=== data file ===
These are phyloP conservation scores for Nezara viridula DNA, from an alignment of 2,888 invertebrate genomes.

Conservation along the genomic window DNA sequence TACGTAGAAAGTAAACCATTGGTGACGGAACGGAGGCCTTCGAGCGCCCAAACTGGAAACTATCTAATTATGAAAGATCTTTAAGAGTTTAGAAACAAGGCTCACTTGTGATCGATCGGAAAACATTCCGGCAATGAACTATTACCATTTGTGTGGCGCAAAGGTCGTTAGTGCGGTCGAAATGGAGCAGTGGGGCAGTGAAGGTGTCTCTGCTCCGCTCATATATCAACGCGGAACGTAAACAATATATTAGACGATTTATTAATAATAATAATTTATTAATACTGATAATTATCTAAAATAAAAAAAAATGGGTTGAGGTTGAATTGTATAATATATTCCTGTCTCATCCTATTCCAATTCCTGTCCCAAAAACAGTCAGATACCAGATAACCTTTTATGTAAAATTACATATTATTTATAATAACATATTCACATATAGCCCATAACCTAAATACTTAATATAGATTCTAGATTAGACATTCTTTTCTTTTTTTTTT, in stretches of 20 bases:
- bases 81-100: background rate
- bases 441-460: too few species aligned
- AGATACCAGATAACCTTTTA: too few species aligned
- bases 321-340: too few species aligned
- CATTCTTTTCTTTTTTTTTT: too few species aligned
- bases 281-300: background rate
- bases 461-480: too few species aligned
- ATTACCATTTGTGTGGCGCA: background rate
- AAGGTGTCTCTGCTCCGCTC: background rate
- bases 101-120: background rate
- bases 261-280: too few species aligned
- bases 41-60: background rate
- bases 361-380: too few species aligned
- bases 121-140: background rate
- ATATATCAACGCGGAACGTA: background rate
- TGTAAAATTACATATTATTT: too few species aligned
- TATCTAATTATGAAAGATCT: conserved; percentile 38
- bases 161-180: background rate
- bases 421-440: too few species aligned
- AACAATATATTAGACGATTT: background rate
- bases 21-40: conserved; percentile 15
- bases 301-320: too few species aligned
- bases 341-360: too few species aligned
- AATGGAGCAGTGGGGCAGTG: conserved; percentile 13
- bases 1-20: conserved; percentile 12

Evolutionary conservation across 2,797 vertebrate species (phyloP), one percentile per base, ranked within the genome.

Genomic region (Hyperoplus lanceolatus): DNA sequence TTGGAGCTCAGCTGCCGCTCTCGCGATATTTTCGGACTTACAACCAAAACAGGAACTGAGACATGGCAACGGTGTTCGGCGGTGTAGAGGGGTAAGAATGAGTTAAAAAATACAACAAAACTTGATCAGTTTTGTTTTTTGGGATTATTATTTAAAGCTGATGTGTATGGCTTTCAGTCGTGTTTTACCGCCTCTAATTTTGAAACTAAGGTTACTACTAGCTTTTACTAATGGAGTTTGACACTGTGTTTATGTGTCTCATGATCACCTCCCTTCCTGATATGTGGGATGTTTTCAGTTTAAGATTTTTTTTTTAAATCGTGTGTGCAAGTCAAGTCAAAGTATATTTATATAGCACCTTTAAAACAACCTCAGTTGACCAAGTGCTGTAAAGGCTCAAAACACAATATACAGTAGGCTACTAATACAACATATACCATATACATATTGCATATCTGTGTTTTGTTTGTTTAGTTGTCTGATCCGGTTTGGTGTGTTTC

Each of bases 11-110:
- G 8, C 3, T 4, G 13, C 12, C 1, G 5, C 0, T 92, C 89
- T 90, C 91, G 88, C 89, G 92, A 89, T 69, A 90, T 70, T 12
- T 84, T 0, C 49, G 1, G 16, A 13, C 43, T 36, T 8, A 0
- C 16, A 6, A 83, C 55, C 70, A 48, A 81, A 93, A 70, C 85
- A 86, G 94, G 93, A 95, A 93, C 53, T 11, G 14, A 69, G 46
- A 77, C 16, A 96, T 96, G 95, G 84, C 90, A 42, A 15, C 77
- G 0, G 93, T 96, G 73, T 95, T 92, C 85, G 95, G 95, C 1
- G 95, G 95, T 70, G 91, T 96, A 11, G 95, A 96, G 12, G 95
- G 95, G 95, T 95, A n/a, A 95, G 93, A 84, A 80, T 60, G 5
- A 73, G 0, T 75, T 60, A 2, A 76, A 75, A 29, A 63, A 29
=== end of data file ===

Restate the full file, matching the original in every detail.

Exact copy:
These are phyloP conservation scores for Nezara viridula DNA, from an alignment of 2,888 invertebrate genomes.

Conservation along the genomic window DNA sequence TACGTAGAAAGTAAACCATTGGTGACGGAACGGAGGCCTTCGAGCGCCCAAACTGGAAACTATCTAATTATGAAAGATCTTTAAGAGTTTAGAAACAAGGCTCACTTGTGATCGATCGGAAAACATTCCGGCAATGAACTATTACCATTTGTGTGGCGCAAAGGTCGTTAGTGCGGTCGAAATGGAGCAGTGGGGCAGTGAAGGTGTCTCTGCTCCGCTCATATATCAACGCGGAACGTAAACAATATATTAGACGATTTATTAATAATAATAATTTATTAATACTGATAATTATCTAAAATAAAAAAAAATGGGTTGAGGTTGAATTGTATAATATATTCCTGTCTCATCCTATTCCAATTCCTGTCCCAAAAACAGTCAGATACCAGATAACCTTTTATGTAAAATTACATATTATTTATAATAACATATTCACATATAGCCCATAACCTAAATACTTAATATAGATTCTAGATTAGACATTCTTTTCTTTTTTTTTT, in stretches of 20 bases:
- bases 81-100: background rate
- bases 441-460: too few species aligned
- AGATACCAGATAACCTTTTA: too few species aligned
- bases 321-340: too few species aligned
- CATTCTTTTCTTTTTTTTTT: too few species aligned
- bases 281-300: background rate
- bases 461-480: too few species aligned
- ATTACCATTTGTGTGGCGCA: background rate
- AAGGTGTCTCTGCTCCGCTC: background rate
- bases 101-120: background rate
- bases 261-280: too few species aligned
- bases 41-60: background rate
- bases 361-380: too few species aligned
- bases 121-140: background rate
- ATATATCAACGCGGAACGTA: background rate
- TGTAAAATTACATATTATTT: too few species aligned
- TATCTAATTATGAAAGATCT: conserved; percentile 38
- bases 161-180: background rate
- bases 421-440: too few species aligned
- AACAATATATTAGACGATTT: background rate
- bases 21-40: conserved; percentile 15
- bases 301-320: too few species aligned
- bases 341-360: too few species aligned
- AATGGAGCAGTGGGGCAGTG: conserved; percentile 13
- bases 1-20: conserved; percentile 12

Evolutionary conservation across 2,797 vertebrate species (phyloP), one percentile per base, ranked within the genome.

Genomic region (Hyperoplus lanceolatus): DNA sequence TTGGAGCTCAGCTGCCGCTCTCGCGATATTTTCGGACTTACAACCAAAACAGGAACTGAGACATGGCAACGGTGTTCGGCGGTGTAGAGGGGTAAGAATGAGTTAAAAAATACAACAAAACTTGATCAGTTTTGTTTTTTGGGATTATTATTTAAAGCTGATGTGTATGGCTTTCAGTCGTGTTTTACCGCCTCTAATTTTGAAACTAAGGTTACTACTAGCTTTTACTAATGGAGTTTGACACTGTGTTTATGTGTCTCATGATCACCTCCCTTCCTGATATGTGGGATGTTTTCAGTTTAAGATTTTTTTTTTAAATCGTGTGTGCAAGTCAAGTCAAAGTATATTTATATAGCACCTTTAAAACAACCTCAGTTGACCAAGTGCTGTAAAGGCTCAAAACACAATATACAGTAGGCTACTAATACAACATATACCATATACATATTGCATATCTGTGTTTTGTTTGTTTAGTTGTCTGATCCGGTTTGGTGTGTTTC

Each of bases 11-110:
- G 8, C 3, T 4, G 13, C 12, C 1, G 5, C 0, T 92, C 89
- T 90, C 91, G 88, C 89, G 92, A 89, T 69, A 90, T 70, T 12
- T 84, T 0, C 49, G 1, G 16, A 13, C 43, T 36, T 8, A 0
- C 16, A 6, A 83, C 55, C 70, A 48, A 81, A 93, A 70, C 85
- A 86, G 94, G 93, A 95, A 93, C 53, T 11, G 14, A 69, G 46
- A 77, C 16, A 96, T 96, G 95, G 84, C 90, A 42, A 15, C 77
- G 0, G 93, T 96, G 73, T 95, T 92, C 85, G 95, G 95, C 1
- G 95, G 95, T 70, G 91, T 96, A 11, G 95, A 96, G 12, G 95
- G 95, G 95, T 95, A n/a, A 95, G 93, A 84, A 80, T 60, G 5
- A 73, G 0, T 75, T 60, A 2, A 76, A 75, A 29, A 63, A 29